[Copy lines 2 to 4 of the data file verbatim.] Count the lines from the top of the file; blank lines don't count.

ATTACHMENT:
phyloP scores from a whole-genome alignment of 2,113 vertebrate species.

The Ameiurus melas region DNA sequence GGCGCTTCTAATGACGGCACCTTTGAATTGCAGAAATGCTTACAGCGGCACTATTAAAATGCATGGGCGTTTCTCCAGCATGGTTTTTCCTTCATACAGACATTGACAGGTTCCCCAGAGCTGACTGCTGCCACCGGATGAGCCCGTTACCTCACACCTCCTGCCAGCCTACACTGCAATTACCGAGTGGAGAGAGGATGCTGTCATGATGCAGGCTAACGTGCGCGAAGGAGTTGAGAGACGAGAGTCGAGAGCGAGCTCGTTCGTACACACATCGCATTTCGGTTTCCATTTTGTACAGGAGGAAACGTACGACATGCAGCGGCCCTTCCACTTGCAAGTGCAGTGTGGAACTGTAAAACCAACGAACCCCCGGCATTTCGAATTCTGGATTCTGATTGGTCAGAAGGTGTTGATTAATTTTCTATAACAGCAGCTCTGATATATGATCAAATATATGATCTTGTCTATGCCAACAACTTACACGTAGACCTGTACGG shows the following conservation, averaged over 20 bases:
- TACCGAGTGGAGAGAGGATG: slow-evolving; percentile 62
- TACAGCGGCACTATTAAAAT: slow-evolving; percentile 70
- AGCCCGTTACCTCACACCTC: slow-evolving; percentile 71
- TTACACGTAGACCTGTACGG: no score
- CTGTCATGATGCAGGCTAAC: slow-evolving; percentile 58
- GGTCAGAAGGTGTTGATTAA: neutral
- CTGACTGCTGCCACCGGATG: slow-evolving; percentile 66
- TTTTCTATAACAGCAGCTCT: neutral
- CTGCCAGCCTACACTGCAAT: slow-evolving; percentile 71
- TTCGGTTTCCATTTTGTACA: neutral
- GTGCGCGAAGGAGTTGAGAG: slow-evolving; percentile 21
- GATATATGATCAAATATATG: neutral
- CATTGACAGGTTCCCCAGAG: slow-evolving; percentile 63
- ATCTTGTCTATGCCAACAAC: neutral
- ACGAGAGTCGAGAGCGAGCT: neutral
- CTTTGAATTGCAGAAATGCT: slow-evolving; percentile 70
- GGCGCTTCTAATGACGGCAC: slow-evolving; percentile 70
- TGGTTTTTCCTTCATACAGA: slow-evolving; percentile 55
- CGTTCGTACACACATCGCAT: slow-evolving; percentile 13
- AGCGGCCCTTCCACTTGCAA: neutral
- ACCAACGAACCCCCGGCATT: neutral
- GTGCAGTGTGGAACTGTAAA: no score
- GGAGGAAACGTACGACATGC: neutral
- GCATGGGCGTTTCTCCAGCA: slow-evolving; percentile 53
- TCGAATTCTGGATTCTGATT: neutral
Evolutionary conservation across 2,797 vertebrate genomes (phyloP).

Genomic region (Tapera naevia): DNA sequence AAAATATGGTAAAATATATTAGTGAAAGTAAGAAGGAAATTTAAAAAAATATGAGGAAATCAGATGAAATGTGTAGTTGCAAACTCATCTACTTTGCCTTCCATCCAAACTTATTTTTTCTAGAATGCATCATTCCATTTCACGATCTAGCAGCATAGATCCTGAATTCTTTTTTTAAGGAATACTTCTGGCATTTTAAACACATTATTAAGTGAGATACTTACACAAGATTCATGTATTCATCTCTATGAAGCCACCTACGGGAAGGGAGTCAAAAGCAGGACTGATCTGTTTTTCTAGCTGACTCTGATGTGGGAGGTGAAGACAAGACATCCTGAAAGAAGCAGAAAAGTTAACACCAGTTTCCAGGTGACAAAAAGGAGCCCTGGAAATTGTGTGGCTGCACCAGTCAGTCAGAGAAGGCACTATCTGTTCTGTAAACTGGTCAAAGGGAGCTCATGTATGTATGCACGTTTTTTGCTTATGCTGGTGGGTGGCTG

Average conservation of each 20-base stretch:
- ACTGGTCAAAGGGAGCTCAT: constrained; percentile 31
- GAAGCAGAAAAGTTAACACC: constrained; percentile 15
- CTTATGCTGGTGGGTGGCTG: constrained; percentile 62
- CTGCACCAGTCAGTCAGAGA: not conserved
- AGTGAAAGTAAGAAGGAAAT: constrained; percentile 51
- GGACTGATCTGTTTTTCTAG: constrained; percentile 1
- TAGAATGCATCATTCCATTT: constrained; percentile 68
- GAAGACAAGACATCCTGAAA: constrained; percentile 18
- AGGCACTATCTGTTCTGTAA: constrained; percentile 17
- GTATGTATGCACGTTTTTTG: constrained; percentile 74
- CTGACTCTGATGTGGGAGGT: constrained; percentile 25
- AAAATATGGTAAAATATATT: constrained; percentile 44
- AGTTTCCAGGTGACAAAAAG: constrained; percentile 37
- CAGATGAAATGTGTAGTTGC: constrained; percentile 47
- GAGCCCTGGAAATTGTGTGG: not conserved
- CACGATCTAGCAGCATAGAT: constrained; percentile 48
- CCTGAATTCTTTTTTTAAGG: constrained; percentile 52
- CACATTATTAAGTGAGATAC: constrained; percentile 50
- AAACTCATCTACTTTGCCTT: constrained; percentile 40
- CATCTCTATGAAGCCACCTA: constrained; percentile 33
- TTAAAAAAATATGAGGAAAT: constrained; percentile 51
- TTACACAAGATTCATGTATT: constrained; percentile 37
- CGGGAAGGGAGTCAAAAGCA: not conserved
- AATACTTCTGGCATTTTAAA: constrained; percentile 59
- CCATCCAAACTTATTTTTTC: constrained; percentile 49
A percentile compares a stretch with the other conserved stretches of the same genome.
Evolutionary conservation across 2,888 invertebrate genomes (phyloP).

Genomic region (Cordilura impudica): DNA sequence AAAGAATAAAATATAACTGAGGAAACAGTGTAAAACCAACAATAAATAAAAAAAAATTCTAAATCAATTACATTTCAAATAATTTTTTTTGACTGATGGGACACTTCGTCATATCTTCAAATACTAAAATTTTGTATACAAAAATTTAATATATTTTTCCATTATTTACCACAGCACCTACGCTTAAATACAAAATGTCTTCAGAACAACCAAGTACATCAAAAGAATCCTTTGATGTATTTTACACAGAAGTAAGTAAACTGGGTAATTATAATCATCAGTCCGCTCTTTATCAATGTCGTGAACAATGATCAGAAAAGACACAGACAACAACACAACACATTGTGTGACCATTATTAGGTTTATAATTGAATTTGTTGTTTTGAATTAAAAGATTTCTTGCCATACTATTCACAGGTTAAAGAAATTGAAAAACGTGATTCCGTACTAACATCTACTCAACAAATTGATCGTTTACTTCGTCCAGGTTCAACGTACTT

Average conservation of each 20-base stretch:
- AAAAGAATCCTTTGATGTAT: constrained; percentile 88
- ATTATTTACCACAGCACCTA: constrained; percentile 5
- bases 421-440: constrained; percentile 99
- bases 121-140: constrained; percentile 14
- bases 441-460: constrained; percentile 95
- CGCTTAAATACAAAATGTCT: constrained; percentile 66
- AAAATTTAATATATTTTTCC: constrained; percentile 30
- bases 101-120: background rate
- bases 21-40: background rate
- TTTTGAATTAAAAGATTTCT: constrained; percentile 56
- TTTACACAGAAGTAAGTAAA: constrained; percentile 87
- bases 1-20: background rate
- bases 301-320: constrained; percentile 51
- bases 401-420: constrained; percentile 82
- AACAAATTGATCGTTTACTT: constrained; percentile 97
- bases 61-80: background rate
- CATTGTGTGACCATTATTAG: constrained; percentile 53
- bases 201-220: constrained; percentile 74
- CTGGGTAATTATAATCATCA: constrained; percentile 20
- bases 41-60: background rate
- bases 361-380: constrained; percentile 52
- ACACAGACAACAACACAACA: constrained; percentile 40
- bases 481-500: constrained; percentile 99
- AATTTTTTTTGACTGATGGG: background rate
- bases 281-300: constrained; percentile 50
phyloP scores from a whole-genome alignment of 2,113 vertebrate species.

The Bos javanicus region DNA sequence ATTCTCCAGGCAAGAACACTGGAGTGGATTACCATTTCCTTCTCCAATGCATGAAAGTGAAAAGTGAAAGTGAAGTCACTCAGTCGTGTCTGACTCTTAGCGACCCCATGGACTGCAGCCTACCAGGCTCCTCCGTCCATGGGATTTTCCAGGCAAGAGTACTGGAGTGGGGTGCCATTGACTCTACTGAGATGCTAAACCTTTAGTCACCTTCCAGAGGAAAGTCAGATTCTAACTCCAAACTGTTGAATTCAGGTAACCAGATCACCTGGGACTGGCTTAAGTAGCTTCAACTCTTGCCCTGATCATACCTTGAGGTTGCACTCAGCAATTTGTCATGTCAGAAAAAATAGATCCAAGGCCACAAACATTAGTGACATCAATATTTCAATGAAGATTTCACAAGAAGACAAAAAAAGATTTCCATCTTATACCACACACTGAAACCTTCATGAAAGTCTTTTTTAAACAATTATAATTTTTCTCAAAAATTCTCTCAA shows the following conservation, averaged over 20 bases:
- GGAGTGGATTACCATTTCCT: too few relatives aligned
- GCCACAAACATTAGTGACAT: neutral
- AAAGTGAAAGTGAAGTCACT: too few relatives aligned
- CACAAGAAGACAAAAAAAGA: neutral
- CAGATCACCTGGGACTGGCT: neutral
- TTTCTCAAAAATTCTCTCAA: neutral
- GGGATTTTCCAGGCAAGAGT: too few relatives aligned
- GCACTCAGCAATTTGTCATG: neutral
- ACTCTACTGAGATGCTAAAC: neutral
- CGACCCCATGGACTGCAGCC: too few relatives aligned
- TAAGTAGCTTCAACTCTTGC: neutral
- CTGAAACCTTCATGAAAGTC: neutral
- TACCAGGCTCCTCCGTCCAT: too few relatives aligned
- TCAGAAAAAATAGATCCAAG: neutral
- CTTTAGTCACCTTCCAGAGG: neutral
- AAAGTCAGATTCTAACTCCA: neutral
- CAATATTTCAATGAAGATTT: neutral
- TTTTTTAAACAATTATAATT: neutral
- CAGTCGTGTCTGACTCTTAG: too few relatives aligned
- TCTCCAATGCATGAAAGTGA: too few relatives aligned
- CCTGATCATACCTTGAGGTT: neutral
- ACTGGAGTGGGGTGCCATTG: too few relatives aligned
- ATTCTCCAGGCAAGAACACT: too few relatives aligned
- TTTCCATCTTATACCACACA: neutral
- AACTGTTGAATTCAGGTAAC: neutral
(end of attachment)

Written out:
The Ameiurus melas region DNA sequence GGCGCTTCTAATGACGGCACCTTTGAATTGCAGAAATGCTTACAGCGGCACTATTAAAATGCATGGGCGTTTCTCCAGCATGGTTTTTCCTTCATACAGACATTGACAGGTTCCCCAGAGCTGACTGCTGCCACCGGATGAGCCCGTTACCTCACACCTCCTGCCAGCCTACACTGCAATTACCGAGTGGAGAGAGGATGCTGTCATGATGCAGGCTAACGTGCGCGAAGGAGTTGAGAGACGAGAGTCGAGAGCGAGCTCGTTCGTACACACATCGCATTTCGGTTTCCATTTTGTACAGGAGGAAACGTACGACATGCAGCGGCCCTTCCACTTGCAAGTGCAGTGTGGAACTGTAAAACCAACGAACCCCCGGCATTTCGAATTCTGGATTCTGATTGGTCAGAAGGTGTTGATTAATTTTCTATAACAGCAGCTCTGATATATGATCAAATATATGATCTTGTCTATGCCAACAACTTACACGTAGACCTGTACGG shows the following conservation, averaged over 20 bases:
- TACCGAGTGGAGAGAGGATG: slow-evolving; percentile 62
- TACAGCGGCACTATTAAAAT: slow-evolving; percentile 70